Education & Outreach

We have a portable Phenom G2 Pro desktop Scanning electron microscope that we’ve been bringing to schools and museums for demos and fun science activities.  

Have a look at our past fun days and contact us if you’d like to plan future activities for your students!


Butterfly Festival – University of Michigan Museum of Natural History (May 2017)

The Michigan Center for Materials Characterization, known as (MC)recently took part in a joint outreach and educational activity with the University of Michigan Museum of Natural History.  For each of the last few years, the museum has held a Butterfly Festival.  At this event, held this year on the 12th and 13th of May, visitors to the museum learn about the life cycle of various butterflies and are able to interact with a large number of these insects and feed them nectar in a custom enclosure constructed in one of the education rooms inside the museum. This year John Mansfield, from (MC)2, joined staff of the museum to introduce visitors to the different ways butterflies exhibit color in their wings.

Family groups observing the structures of butterfly wings in the Phenom G2 Pro desktop Scanning electron microscope. Visitors were shown how to and encouraged to operate the microscope themselves.

The color of butterfly wings can be very striking.  Their colors are often very strong and yet also appear to change when they are viewed from different angles.  Although the colors may look like they simply come from strong color pigments in the thin wings, the actual source of the colors and their iridescence are complex.  The colors that we see come from complicated chemical pigments and intricate structural features in the sub-micrometer structures of the insect’s wings.  The color pigments comprise of chemical components that absorb certain wavelengths of light and reflect others and this results in the basic colors that are observed.  However, there is a second source of color, called structural color, which results from the microstructure of the wings. It is termed microstructure because the features we are describing are often smaller than one millionth of a meter, that is one thousand times smaller than a millimeter, which is the smallest division on a metric ruler.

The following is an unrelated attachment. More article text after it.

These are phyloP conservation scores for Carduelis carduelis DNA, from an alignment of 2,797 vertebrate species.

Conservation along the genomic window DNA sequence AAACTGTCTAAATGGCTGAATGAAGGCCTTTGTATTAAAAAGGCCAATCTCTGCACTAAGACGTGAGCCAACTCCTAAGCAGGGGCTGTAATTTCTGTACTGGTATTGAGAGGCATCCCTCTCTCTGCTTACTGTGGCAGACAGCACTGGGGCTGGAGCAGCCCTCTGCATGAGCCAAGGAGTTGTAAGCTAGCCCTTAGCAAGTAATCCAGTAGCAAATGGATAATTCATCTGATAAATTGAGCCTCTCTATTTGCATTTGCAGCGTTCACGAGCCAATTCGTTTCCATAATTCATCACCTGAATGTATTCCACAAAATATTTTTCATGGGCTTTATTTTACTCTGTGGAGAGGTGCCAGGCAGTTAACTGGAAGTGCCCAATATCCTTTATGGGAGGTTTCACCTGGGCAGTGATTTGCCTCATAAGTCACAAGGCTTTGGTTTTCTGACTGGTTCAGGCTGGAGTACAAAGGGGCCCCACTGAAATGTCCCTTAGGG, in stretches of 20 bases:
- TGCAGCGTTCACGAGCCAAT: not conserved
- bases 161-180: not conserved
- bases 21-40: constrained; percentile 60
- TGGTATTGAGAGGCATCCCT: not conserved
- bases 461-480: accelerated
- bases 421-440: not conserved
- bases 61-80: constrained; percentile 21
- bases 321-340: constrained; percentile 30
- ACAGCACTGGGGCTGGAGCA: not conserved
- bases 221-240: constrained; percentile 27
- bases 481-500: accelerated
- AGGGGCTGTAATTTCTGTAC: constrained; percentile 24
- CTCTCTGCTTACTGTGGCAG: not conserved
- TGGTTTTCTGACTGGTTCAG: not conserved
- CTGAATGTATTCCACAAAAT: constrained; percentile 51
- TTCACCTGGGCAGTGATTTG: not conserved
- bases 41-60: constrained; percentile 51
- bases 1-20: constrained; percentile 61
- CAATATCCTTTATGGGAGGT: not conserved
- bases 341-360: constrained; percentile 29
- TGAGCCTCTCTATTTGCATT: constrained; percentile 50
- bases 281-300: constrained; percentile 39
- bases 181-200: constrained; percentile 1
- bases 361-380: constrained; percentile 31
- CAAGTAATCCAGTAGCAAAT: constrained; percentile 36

John Mansfield showing students from Bennie Elementary School the structures of butterfly wings in the SEM.

Each butterfly wing is covered in many hundreds of tiny scales which are layered on top of each other.  The tiny filaments that make up the smallest parts of the scales are separated by varying distances and these distances are small enough to selectively scatter certain wavelengths (colors) of light.  The features on the scales are fixed, however, when the butterfly moves its wings, the amounts of light scattered vary and so the colors are observed to change or shimmer.  The features on the wings are so small that Dr. Mansfield used a portable scanning electron microscope (SEM) to show visitors the features.  They first observed the butterfly scales in the museum’s stereo optical microscopes and then zoomed into the fine details on the scales to see the light scattering features in the SEM.